Running a half-marathon is no small feat (just ask any runner out there!). Weeks upon weeks of training are crucial to successfully complete a race injury-free and with a time you’re happy with. Follow YouBeauty staffers Julie Ricevuto and Amy Marturana as we train, interview professionals and address every running concern we can think of to prepare for our very first half-marathon on April 19!
So, what’s the best thing to eat before running a half-marathon? While everyone may have different go-to foods, the general rule of thumb is to focus on carbs. “Not only are they your body’s first source of energy, they are also easy to digest and less likely to upset your stomach during a workout than large amounts of protein or fat,” Sarah-Jane Bedwell, R.D., consultant to CLIF and LUNA and author of Schedule Me Skinny: Plan to Lose Weight and Keep it Off in Just 30 Minutes a Week, explained to YouBeauty. Fat and protein both digest slowly in the body, so your body can’t grab onto them for quick, immediate energy — which is what you need during the race. It’s OK if what you eat has a little bit of both of those, but it should be minimal. And also, avoid fiber. The last thing you want is to waste time stopping in the lovely Port-o-Potties along the race route.
The sweet spot to eat timing-wise is about 2 hours before your race. This gives your body time to digest and store the energy, but isn’t enough time for you to start using it up yet. You also don’t want to confuse your body. If you’ve been eating something specific before your long runs during training, stick to that. If you don’t have an idea of what works for you yet, start trying it out now. Race morning is not the time to try a new meal bar or shake that you’ve never had before and realize it was a mistake!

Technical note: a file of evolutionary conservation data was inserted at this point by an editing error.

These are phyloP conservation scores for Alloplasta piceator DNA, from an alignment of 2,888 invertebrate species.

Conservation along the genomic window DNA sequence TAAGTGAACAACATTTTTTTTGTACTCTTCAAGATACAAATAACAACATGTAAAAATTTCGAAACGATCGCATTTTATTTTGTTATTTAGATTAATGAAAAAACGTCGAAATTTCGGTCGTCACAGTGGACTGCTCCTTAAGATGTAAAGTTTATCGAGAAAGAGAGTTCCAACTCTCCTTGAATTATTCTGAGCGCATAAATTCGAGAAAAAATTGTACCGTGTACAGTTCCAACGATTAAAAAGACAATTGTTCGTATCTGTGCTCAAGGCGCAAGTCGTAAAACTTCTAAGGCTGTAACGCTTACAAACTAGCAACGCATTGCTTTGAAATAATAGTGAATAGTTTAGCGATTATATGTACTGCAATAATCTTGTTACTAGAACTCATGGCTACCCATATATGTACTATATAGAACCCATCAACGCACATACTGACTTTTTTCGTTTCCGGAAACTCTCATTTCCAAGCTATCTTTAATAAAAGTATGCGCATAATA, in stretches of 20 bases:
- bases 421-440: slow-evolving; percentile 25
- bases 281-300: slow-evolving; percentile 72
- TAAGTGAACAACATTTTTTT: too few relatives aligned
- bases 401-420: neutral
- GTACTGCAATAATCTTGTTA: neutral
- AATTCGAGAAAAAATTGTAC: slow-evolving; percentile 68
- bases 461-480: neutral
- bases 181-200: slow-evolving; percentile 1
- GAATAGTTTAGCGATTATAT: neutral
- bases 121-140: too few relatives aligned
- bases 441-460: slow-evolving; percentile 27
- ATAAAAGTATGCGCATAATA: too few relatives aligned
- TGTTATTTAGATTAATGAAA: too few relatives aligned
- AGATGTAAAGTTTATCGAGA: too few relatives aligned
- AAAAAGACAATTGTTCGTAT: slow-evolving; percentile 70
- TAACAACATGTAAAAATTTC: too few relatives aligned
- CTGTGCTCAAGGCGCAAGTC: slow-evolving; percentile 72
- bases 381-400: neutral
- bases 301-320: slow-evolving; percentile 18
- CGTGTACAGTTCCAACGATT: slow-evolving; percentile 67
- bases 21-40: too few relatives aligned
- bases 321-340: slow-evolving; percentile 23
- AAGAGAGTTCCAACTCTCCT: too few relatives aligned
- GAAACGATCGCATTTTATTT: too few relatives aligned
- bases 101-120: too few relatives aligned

Carbohydrates come in many different forms and really any will do the trick. Some of the best options morning of:
- a bowl of oatmeal
- a banana
- a bagel
- rice cakes
- dried fruit
Play around with different combos and find a meal that you like, sits well, and is easy to make. Keep in mind you’ll probably be nervous the morning of, and waking up earlier than you’re used to, so that may impact what you’re able to stomach. Whatever your poison, aim to get around 60 grams of carbohydrates. You can check out this handy chart to calculate the amount that’s best for you, depending on your weight.
Also important: make sure to refuel throughout the race. Most organized races will have things like energy gel or jelly beans along the way, once you get past 6 miles or so. The key is focusing on carbs still, but specifically, sugar. These snacks are meant to give you a spurt of energy and push you, and a sugary snack will keep you going without weighing you down with protein and fat. Good luck!
READ MORE: 9 Training Essentials We Can’t Live Without